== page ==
As railway traffic has dropped in volume, very few carriers can generate revenues high enough to cover the necessary investments. Revamping the ageing railway networks and adequately restoring their technical condition would require a one-time injection of funds equal to USD 3 billion. In 1993, several governments started granting concessions for the use of railway lines, which was directly linked with a revitalization programme financed by international institutions. However, insofar as the concessions have led to significant improvements in the quality of services and helped to reverse the trend of traffic volume decline, they have not generated high enough revenues to cover the railway network upgrading, that is so desperately needed. The only railway lines truly meaningful to the African economy are those used to transport minerals from mines to seaports [2].

More than 90% of imports to and exports from the AU is handled by sea. In terms of sea transport, the RSA plays the most crucial part. Since the mid-1990s, both bulk and container cargo transferred through African ports have grown threefold in terms of volume. However, further growth will require additional investments, since the capacity of these ports still remains considerably below international standards. Although a decisive majority of ports have been deregulated, many AU countries have maintained high tariffs for harbour charges [3].

The busiest and largest African ports are: Durban in the RSA (the largest container terminal receiving about 4,500 vessels a year with total turnover exceeding USD 45 billion), Mombasa in Kenya (providing connections with about 80 ports all over the world, where about 500,000 TEU are handled per annum), Djibouti (connecting East Africa with Europe and Asia), Lagos in Nigeria, Abidjan in the Republic of Côte d’Ivoire (with an annual throughput of 610,000 TEU), the 163-m long Suez Canal in Egypt (total tonnage in 2014 came to 962.7 million tonnes, with revenues of USD 5.45 billion) and Tangier, Morocco [20]. The largest container terminals handling general cargo shipments are compared in Table 2.

The multitude of projects aimed at facilitating the development of African ports may imply some positive prospects concerning the region’s increasing production capacity, but the hampering factor is the considerable uncertainty of economic growth.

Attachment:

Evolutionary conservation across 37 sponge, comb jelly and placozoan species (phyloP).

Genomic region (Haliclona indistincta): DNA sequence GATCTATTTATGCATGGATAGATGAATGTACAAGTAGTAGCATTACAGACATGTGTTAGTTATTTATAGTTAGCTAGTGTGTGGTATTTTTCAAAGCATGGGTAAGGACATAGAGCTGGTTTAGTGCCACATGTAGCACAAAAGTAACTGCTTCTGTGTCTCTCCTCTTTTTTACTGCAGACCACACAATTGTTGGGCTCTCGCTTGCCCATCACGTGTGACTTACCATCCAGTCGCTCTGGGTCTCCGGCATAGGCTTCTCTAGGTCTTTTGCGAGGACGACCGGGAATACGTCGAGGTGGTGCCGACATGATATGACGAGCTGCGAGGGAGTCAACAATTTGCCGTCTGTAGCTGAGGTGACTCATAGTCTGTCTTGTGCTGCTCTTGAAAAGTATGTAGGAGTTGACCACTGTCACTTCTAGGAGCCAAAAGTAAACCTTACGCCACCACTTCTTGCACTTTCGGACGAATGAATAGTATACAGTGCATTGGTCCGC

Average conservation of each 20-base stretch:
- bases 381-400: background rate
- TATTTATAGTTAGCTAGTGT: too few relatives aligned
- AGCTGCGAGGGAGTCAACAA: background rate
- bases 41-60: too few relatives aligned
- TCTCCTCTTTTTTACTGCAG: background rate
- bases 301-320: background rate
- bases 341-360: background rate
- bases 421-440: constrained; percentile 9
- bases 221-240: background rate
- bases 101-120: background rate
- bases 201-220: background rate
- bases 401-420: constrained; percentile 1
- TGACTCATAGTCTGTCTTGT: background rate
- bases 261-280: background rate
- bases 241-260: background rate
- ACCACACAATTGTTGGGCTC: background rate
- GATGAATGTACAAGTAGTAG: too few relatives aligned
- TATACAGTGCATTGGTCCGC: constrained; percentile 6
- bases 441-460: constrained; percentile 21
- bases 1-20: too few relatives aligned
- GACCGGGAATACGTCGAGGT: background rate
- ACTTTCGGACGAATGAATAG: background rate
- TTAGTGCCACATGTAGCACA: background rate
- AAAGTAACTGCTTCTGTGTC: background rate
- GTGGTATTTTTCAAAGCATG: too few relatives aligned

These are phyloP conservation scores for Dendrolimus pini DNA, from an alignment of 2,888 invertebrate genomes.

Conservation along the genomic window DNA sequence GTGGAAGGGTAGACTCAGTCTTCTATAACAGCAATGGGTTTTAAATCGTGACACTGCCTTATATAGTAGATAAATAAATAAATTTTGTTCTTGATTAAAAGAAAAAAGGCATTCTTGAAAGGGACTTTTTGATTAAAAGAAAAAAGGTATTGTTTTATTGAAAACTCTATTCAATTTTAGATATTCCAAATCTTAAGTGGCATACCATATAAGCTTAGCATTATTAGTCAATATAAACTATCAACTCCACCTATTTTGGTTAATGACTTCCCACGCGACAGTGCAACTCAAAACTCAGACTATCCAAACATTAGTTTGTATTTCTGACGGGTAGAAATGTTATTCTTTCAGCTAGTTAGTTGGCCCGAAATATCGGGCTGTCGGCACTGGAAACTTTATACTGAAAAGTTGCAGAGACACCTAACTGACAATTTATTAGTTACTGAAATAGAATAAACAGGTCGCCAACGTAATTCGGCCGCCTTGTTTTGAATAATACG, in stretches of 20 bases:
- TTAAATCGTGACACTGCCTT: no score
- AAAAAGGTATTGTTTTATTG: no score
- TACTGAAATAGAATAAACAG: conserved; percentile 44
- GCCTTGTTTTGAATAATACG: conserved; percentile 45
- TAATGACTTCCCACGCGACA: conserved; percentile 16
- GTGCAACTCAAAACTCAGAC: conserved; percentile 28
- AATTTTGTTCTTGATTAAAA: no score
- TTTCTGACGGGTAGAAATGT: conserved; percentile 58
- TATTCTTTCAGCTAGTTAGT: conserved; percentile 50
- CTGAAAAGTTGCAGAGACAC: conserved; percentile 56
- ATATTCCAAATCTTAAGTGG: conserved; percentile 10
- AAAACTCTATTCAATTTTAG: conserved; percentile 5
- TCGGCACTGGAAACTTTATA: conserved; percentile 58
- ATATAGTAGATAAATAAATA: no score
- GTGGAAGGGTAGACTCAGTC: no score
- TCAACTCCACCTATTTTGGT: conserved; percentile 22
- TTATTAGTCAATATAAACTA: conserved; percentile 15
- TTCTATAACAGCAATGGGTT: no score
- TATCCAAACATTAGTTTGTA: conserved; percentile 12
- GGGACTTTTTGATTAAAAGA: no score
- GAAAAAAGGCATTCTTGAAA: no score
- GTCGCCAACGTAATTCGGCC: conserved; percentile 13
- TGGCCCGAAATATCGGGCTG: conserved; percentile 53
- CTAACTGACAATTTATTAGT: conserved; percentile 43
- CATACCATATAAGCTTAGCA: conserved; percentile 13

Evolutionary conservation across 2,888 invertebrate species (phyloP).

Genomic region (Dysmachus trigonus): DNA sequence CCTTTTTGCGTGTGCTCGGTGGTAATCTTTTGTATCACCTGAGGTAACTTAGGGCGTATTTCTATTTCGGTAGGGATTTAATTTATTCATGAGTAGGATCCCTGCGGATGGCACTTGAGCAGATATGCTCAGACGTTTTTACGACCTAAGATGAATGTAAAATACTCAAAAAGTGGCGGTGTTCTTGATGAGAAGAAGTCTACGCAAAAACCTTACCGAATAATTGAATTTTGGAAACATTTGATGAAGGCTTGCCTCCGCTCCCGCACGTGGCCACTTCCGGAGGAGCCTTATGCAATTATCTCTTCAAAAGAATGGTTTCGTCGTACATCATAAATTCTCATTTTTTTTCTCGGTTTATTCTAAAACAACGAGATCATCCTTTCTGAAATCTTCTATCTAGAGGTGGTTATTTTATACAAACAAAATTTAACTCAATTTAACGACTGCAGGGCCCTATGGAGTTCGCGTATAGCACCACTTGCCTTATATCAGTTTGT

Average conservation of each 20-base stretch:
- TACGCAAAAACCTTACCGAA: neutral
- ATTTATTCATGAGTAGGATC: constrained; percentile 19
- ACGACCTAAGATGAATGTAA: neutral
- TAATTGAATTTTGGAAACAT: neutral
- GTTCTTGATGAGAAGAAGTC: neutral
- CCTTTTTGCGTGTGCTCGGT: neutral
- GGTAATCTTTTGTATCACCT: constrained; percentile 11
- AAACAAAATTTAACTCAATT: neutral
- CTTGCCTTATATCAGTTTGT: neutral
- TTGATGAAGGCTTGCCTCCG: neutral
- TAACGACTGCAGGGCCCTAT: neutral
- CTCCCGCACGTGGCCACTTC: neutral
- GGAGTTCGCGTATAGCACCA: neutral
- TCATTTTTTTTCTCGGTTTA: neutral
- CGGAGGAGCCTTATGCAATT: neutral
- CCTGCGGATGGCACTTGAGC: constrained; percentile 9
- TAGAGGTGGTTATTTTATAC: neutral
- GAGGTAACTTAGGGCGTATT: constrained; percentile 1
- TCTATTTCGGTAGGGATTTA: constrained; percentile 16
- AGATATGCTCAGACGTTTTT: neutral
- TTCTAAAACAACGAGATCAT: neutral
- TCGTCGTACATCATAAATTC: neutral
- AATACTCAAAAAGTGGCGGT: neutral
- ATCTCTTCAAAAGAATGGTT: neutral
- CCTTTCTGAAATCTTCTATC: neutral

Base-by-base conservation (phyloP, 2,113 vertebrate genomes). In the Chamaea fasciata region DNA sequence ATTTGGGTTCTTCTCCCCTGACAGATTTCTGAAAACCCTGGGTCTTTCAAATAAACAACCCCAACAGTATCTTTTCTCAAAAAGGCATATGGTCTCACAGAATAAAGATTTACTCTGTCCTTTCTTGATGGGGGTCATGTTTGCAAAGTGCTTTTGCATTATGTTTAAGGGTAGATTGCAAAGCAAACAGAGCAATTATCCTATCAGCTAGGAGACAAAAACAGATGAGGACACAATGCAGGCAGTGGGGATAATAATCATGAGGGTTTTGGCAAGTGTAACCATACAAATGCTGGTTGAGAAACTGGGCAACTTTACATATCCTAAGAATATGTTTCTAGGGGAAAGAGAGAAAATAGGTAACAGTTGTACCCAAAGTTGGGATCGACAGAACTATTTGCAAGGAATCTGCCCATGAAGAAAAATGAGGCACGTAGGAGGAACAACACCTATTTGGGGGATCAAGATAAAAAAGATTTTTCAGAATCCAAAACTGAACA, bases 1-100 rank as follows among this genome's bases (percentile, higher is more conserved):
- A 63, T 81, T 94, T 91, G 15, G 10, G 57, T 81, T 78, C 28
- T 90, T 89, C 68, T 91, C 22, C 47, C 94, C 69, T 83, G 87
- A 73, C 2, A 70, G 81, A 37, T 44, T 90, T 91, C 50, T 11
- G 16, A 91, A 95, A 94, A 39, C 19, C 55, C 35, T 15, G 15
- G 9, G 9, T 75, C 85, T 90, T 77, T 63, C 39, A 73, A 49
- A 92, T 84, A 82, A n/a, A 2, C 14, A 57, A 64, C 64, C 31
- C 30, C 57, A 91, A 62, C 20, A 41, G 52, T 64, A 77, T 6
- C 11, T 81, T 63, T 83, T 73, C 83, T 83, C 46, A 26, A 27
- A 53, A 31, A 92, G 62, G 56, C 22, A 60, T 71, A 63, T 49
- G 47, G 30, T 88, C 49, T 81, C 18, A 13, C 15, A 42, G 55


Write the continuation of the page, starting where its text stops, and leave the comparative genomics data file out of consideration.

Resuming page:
Air transport has significantly developed over recent years in the AU, yet, even in this sector, one may observe large disproportions between individual regions. Availability of air transport services has particularly contributed to the growth of exports. However, air transport is expensive and connections are irregular in Africa, while safety is an additional issue due to such problems as low standards of pilot training and air traffic control and supervision. In many countries, air connections have been significantly limited in numbers on account of the abruptly growing operating costs related to increasing prices of fuels. The political efforts undertaken by national governments include the tightening of regulatory oversight and pursuing full liberalization of the air transport sector [4].



Fig. 2. Trans-African road transport corridors [17]



The largest African airports are: Oliver Tambo in Johannesburg (RSA), Cairo International Airport (Egypt), Cape Town International Airport (RSA), King Shaka International Airport near Durban (RSA), Sharm El Sheikh International Airport (Egypt), Hurghada International Airport (Egypt), Casablanca Mohammed V International Airport (Morocco), Murtala Muhammed in Lagos (Nigeria), Jomo Kenyatta International Airport in Nairobi (Kenya) and Port Elizabeth International Airport (RSA).

Africa holds its largest petroleum deposits in the northern and south-western part of the continent, while it is most abundant in natural gas in North Africa. Both kinds of fuel are transported to maritime trans-shipment hubs by pipelines (Figure 4).

Most pipelines cut through Algeria (27,042 km), Egypt (15,088 km), Nigeria (12,590 km) and Libya (10,748 km) [13].



Fig. 3. Railway system in Africa [23]



Algeria is the largest natural gas producer in Africa. The mid-1980s saw the commissioning of an important partially undersea gas pipeline leading from the Algerian deposits in Sahara, through Tunisia, the Strait of Sicily and the Strait of Messina to Italy. Another connection between Africa and Italy is the Greenstream pipeline supplying gas from Libya. This fuel is also transferred by two pipelines to Spain, one which cuts through Moroccan territory and the other laid on the bottom of the Mediterranean Sea

The extraction and sale of power-producing raw materials contribute to the good economic results attained by the AU countries. The development of East Africa has been boosted over recent years by the discovery of rich deposits of petroleum in Uganda and Kenya as well as equally extensive deposits of natural gas in Tanzania. Ghana has also already attempted the construction of infrastructure required to utilize the natural gas deposits at hand, while it plans to increase the rate of its economic growth by consistent implementation of fully integrated and cost-effective operations of the gas industry [14].


Table 2

Largest container terminals handling general cargo shipments in the AU


Port name



Annual transfer capacity


Durban Container Terminal


Durban Port

3.6 million TEU (target capacity: 4 million TEU)

- Currently under expansion works aimed at dredging to 16 m

- Only African terminal with container cranes capable of lifting 80-tonne loads, which enable servicing of ships with 24 containers on board

Suez Canal Container Terminal


Port Said - northern entrance to the Suez Canal

About 2.8 million TEU (target capacity: 5 million TEU)

- Currently under expansion to enable handling of the largest container ships: dredging to 16.5 m, installation of 23 Post-Panamax container cranes

Tangier Med


Tangier Port

2.5 million TEU

- State-of-the-art container cranes

- Dredged fairway

Alexandria International Container Terminals


Alexandria Port

1.5 million TEU

- Facility comprising two terminals: in Alexandria and in El-Dekheila